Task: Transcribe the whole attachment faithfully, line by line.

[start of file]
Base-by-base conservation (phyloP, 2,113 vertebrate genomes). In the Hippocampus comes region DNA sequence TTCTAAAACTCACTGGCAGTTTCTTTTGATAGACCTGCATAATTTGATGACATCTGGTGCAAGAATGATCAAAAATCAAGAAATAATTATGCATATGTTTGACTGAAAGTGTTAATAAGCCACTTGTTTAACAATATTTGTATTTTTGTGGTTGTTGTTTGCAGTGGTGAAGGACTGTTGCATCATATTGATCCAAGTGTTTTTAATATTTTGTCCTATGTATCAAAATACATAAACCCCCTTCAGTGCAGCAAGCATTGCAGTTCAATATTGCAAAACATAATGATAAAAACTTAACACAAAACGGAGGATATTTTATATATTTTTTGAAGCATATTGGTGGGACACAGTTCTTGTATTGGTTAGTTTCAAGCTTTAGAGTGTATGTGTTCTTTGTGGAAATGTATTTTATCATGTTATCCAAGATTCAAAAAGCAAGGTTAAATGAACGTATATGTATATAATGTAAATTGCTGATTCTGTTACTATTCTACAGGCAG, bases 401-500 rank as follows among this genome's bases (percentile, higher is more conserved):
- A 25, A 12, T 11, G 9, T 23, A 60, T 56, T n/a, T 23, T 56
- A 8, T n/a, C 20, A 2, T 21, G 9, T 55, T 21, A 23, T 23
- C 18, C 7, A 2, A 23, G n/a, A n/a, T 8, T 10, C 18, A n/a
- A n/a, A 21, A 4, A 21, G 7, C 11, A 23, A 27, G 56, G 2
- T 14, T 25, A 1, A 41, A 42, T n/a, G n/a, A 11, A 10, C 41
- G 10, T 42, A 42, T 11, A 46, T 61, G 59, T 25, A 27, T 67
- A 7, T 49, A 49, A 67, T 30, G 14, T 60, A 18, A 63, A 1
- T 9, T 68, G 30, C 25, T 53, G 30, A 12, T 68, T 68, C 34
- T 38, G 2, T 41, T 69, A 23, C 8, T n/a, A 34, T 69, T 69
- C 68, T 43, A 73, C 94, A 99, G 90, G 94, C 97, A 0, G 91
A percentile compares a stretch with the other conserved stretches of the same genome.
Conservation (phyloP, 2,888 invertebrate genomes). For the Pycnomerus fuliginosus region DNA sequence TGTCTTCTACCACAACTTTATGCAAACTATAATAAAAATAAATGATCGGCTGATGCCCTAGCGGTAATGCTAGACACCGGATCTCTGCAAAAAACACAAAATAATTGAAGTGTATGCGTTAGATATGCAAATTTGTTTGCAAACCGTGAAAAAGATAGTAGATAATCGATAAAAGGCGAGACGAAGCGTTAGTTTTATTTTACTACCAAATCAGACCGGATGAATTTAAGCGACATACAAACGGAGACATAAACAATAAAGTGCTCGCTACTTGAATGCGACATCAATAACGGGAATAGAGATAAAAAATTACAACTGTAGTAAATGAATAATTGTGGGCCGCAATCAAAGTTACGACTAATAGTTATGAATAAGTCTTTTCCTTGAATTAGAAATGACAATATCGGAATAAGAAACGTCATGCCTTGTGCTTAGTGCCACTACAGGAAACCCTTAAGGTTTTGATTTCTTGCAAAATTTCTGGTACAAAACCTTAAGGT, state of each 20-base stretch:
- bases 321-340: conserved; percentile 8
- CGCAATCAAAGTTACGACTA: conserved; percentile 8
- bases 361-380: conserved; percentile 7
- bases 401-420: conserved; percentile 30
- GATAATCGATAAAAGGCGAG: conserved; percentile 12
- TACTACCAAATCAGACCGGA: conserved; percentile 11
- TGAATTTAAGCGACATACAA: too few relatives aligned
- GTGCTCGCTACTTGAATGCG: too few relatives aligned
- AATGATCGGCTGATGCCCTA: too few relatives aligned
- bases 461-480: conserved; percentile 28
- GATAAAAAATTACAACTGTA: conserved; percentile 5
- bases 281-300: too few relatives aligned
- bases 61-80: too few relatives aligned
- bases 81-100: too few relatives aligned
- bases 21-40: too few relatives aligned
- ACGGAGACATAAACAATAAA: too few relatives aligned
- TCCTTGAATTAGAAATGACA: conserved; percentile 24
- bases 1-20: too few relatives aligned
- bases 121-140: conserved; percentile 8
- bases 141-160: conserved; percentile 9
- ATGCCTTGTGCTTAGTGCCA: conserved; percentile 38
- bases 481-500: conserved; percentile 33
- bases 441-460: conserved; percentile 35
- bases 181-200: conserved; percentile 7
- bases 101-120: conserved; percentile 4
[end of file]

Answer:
Base-by-base conservation (phyloP, 2,113 vertebrate genomes). In the Hippocampus comes region DNA sequence TTCTAAAACTCACTGGCAGTTTCTTTTGATAGACCTGCATAATTTGATGACATCTGGTGCAAGAATGATCAAAAATCAAGAAATAATTATGCATATGTTTGACTGAAAGTGTTAATAAGCCACTTGTTTAACAATATTTGTATTTTTGTGGTTGTTGTTTGCAGTGGTGAAGGACTGTTGCATCATATTGATCCAAGTGTTTTTAATATTTTGTCCTATGTATCAAAATACATAAACCCCCTTCAGTGCAGCAAGCATTGCAGTTCAATATTGCAAAACATAATGATAAAAACTTAACACAAAACGGAGGATATTTTATATATTTTTTGAAGCATATTGGTGGGACACAGTTCTTGTATTGGTTAGTTTCAAGCTTTAGAGTGTATGTGTTCTTTGTGGAAATGTATTTTATCATGTTATCCAAGATTCAAAAAGCAAGGTTAAATGAACGTATATGTATATAATGTAAATTGCTGATTCTGTTACTATTCTACAGGCAG, bases 401-500 rank as follows among this genome's bases (percentile, higher is more conserved):
- A 25, A 12, T 11, G 9, T 23, A 60, T 56, T n/a, T 23, T 56
- A 8, T n/a, C 20, A 2, T 21, G 9, T 55, T 21, A 23, T 23
- C 18, C 7, A 2, A 23, G n/a, A n/a, T 8, T 10, C 18, A n/a
- A n/a, A 21, A 4, A 21, G 7, C 11, A 23, A 27, G 56, G 2
- T 14, T 25, A 1, A 41, A 42, T n/a, G n/a, A 11, A 10, C 41
- G 10, T 42, A 42, T 11, A 46, T 61, G 59, T 25, A 27, T 67
- A 7, T 49, A 49, A 67, T 30, G 14, T 60, A 18, A 63, A 1
- T 9, T 68, G 30, C 25, T 53, G 30, A 12, T 68, T 68, C 34
- T 38, G 2, T 41, T 69, A 23, C 8, T n/a, A 34, T 69, T 69
- C 68, T 43, A 73, C 94, A 99, G 90, G 94, C 97, A 0, G 91
A percentile compares a stretch with the other conserved stretches of the same genome.
Conservation (phyloP, 2,888 invertebrate genomes). For the Pycnomerus fuliginosus region DNA sequence TGTCTTCTACCACAACTTTATGCAAACTATAATAAAAATAAATGATCGGCTGATGCCCTAGCGGTAATGCTAGACACCGGATCTCTGCAAAAAACACAAAATAATTGAAGTGTATGCGTTAGATATGCAAATTTGTTTGCAAACCGTGAAAAAGATAGTAGATAATCGATAAAAGGCGAGACGAAGCGTTAGTTTTATTTTACTACCAAATCAGACCGGATGAATTTAAGCGACATACAAACGGAGACATAAACAATAAAGTGCTCGCTACTTGAATGCGACATCAATAACGGGAATAGAGATAAAAAATTACAACTGTAGTAAATGAATAATTGTGGGCCGCAATCAAAGTTACGACTAATAGTTATGAATAAGTCTTTTCCTTGAATTAGAAATGACAATATCGGAATAAGAAACGTCATGCCTTGTGCTTAGTGCCACTACAGGAAACCCTTAAGGTTTTGATTTCTTGCAAAATTTCTGGTACAAAACCTTAAGGT, state of each 20-base stretch:
- bases 321-340: conserved; percentile 8
- CGCAATCAAAGTTACGACTA: conserved; percentile 8
- bases 361-380: conserved; percentile 7
- bases 401-420: conserved; percentile 30
- GATAATCGATAAAAGGCGAG: conserved; percentile 12
- TACTACCAAATCAGACCGGA: conserved; percentile 11
- TGAATTTAAGCGACATACAA: too few relatives aligned
- GTGCTCGCTACTTGAATGCG: too few relatives aligned
- AATGATCGGCTGATGCCCTA: too few relatives aligned
- bases 461-480: conserved; percentile 28
- GATAAAAAATTACAACTGTA: conserved; percentile 5
- bases 281-300: too few relatives aligned
- bases 61-80: too few relatives aligned
- bases 81-100: too few relatives aligned
- bases 21-40: too few relatives aligned
- ACGGAGACATAAACAATAAA: too few relatives aligned
- TCCTTGAATTAGAAATGACA: conserved; percentile 24
- bases 1-20: too few relatives aligned
- bases 121-140: conserved; percentile 8
- bases 141-160: conserved; percentile 9
- ATGCCTTGTGCTTAGTGCCA: conserved; percentile 38
- bases 481-500: conserved; percentile 33
- bases 441-460: conserved; percentile 35
- bases 181-200: conserved; percentile 7
- bases 101-120: conserved; percentile 4